bers of the State Board of Education
and especially Prof. A. L. Cavlnesa and
Thomas J. Majors with conspiracy
against his good name in laying the plot,
with malice prepense, to have, him ousted
from the presidency of the Kearney Nor
mal school,
Concerning the Arkansas proposition
Dr. Thomas professes his willingness to
show that the offer was bona fide and
that he had a right to act on It as ho
did; maintaining, however, that the offer
was not at any time, used to browbeat
any member of the board or any educa
tional faction In Nebraska into doing his
bidding or to advance his personal in
terests in Nebraska.
Dr. Thomais reiterates that the School -masters'
Club of Nebraska exerts a bale
ful influence on educators and educa
tional InsituUons, Hecame within the
pale of Its 'displeasure, he nays, and
there was no letup In the silent fight
against him until a majority of the
members of the board had been "cinched"
and the matter of his dismissal could
be brought to a vote with foreknowledge
of the result,
Informally Dr. Thomas supplemented
his written statement which covers the
whole case from beginning to end, giv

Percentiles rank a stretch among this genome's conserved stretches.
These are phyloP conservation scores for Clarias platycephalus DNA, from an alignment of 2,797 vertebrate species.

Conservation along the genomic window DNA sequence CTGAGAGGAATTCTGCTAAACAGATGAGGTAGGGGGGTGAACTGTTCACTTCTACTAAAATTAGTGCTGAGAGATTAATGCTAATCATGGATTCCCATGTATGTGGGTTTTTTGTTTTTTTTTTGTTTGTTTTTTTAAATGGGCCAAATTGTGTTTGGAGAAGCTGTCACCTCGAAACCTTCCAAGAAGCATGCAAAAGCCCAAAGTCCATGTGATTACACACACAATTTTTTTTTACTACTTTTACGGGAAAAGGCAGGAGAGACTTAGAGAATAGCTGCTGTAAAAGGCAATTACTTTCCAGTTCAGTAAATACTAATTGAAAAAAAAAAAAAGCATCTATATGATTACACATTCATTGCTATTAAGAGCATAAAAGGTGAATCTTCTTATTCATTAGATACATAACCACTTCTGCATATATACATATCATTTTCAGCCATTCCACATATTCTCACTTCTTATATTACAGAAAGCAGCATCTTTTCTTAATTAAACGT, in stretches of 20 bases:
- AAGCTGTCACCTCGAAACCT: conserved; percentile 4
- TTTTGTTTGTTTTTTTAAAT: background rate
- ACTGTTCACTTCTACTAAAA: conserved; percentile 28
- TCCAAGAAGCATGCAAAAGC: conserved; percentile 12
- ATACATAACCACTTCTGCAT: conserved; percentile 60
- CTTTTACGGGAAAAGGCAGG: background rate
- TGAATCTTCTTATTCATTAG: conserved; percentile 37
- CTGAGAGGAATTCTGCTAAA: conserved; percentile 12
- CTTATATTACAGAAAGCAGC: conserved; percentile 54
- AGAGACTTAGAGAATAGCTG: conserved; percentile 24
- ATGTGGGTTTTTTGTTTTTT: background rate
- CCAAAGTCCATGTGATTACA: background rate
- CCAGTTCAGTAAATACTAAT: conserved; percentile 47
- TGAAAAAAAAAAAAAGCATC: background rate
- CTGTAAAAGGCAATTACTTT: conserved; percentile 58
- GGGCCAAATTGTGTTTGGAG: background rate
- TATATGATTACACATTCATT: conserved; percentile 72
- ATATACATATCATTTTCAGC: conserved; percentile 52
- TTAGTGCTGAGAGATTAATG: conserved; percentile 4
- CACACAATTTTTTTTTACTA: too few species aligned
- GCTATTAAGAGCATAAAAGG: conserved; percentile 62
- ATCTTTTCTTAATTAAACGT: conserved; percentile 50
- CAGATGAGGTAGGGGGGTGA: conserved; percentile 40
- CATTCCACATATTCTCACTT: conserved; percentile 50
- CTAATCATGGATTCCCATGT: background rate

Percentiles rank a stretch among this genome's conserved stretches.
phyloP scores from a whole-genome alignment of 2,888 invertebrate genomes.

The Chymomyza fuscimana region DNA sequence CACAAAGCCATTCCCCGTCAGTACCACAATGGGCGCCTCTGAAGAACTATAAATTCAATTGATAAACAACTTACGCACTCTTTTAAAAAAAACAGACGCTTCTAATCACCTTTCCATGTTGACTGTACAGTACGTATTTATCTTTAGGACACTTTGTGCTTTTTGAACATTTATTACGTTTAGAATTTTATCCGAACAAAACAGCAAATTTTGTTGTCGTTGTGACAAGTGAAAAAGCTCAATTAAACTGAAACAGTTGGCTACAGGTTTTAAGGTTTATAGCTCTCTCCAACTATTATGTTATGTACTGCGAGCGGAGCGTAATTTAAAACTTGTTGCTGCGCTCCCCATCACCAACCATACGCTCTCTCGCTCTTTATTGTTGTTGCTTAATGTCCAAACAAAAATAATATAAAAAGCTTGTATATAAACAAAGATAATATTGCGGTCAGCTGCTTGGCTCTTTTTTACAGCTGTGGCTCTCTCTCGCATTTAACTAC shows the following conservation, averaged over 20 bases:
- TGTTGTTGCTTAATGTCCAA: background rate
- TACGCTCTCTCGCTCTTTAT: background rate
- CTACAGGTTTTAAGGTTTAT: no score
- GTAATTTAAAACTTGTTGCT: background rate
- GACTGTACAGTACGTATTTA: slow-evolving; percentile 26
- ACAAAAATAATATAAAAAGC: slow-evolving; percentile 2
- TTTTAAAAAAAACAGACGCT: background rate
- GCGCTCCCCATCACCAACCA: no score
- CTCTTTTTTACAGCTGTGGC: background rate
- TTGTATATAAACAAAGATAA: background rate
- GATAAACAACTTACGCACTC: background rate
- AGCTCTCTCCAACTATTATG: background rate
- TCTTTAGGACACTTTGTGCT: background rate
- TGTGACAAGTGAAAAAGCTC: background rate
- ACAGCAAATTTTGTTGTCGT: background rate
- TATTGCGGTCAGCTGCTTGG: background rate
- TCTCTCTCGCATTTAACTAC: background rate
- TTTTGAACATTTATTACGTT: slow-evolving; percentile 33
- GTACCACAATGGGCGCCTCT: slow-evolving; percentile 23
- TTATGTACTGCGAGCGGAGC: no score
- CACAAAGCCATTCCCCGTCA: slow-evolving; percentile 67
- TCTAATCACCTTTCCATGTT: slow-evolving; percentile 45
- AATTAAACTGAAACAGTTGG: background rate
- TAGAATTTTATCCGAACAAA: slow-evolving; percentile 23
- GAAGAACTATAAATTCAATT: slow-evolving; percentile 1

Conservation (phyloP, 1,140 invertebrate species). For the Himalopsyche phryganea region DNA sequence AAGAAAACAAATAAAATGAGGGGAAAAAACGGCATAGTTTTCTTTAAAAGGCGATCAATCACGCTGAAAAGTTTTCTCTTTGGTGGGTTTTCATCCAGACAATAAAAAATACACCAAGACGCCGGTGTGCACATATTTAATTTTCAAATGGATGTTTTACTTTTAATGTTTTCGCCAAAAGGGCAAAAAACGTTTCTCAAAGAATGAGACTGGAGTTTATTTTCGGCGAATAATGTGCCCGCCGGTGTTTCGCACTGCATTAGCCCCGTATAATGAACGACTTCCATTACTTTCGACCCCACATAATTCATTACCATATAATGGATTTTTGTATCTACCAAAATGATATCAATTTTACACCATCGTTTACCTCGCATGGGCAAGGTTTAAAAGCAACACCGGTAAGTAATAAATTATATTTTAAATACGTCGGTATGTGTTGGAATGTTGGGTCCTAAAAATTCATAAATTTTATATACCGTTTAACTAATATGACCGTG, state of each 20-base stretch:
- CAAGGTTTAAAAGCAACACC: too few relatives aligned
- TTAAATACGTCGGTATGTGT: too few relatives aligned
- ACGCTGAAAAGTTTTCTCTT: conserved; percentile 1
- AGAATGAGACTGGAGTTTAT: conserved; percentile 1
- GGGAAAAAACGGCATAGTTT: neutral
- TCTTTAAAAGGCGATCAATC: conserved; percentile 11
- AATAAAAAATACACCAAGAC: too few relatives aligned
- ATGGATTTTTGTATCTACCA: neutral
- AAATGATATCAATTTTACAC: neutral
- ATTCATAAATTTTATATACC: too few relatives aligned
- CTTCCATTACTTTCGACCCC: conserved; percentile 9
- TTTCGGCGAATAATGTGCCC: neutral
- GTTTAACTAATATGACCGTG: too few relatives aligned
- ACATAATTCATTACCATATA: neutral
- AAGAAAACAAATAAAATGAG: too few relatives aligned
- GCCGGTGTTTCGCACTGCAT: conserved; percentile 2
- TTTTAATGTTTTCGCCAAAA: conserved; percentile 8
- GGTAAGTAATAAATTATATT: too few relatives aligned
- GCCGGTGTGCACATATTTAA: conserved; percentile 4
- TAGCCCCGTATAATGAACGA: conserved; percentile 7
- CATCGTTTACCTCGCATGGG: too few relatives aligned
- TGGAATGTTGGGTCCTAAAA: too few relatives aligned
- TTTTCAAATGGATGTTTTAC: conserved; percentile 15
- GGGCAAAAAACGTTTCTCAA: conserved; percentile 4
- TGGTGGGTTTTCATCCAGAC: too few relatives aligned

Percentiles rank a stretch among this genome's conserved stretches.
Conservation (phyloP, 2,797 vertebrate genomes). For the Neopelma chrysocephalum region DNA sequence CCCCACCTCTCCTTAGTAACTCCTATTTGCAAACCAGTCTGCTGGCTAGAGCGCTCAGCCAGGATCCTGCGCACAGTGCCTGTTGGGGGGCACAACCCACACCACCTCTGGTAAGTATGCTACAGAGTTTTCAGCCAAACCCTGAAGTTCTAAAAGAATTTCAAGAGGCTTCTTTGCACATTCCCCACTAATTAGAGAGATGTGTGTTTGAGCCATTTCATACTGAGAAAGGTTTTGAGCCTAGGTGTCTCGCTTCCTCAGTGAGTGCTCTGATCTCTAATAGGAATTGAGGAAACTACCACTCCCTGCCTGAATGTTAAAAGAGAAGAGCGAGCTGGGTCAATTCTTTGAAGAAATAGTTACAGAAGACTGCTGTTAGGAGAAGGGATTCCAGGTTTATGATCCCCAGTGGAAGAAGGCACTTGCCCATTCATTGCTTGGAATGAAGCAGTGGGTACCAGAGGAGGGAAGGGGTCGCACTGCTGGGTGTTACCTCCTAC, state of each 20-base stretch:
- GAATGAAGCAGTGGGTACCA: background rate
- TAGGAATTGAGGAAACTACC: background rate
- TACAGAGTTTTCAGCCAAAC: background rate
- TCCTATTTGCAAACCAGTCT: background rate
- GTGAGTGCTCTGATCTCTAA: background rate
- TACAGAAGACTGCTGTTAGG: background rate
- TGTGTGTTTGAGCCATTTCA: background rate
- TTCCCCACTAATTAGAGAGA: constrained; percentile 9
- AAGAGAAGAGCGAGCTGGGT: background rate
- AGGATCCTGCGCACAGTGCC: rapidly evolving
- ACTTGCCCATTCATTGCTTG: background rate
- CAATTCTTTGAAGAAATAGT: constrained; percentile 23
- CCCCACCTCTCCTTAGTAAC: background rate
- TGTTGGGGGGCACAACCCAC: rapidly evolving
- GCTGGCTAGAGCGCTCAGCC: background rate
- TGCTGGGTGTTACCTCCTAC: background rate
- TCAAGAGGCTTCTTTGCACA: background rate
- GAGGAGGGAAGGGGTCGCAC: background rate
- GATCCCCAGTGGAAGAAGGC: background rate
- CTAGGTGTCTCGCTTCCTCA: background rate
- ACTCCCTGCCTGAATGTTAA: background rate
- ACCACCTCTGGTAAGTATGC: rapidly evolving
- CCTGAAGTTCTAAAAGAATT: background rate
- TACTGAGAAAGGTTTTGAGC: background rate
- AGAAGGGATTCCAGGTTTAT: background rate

ing correspondence bearing on the mat
ter, with the declaration that he would
retain his presidency of the school until
the trouble had been reviewed and passed
upon by the court.
MTI. KINO OROWH EXCITED
Says Schoolmasters Never would
I'nt Up a Ravr Peal.
(From a Staff Correspondent.)
LINCOLN. Oct 31.-(Kpeclal.)-Aocord-
Ing to Tt C. King, recently o fthe state
superintendent's office, but who has
been sent to Kearney as registrar an
business manager of the Normal school,
and who admits ten yars membership In
the Schoolmasters' club, that organiza
tion (s above reproach.
Yesterday he met a representative of
The Be and "with flashing eye and
crimson cheek, which foretells the
thought before he speaks," and with
arms waving in the air while he pounded
one fist with the other, he wanted tho
newspaper man to understand that the
Schoolmasters' flub was composed of
good men, men who would not stoop to
any political deal such as it was charged
was ured to get Dr. Thomas' goat
"The Schoolmasters' club would not
pull off a deal of that kind," shouted
Mr. King. "I have belonged to the club
ten years and any roan who Insinuates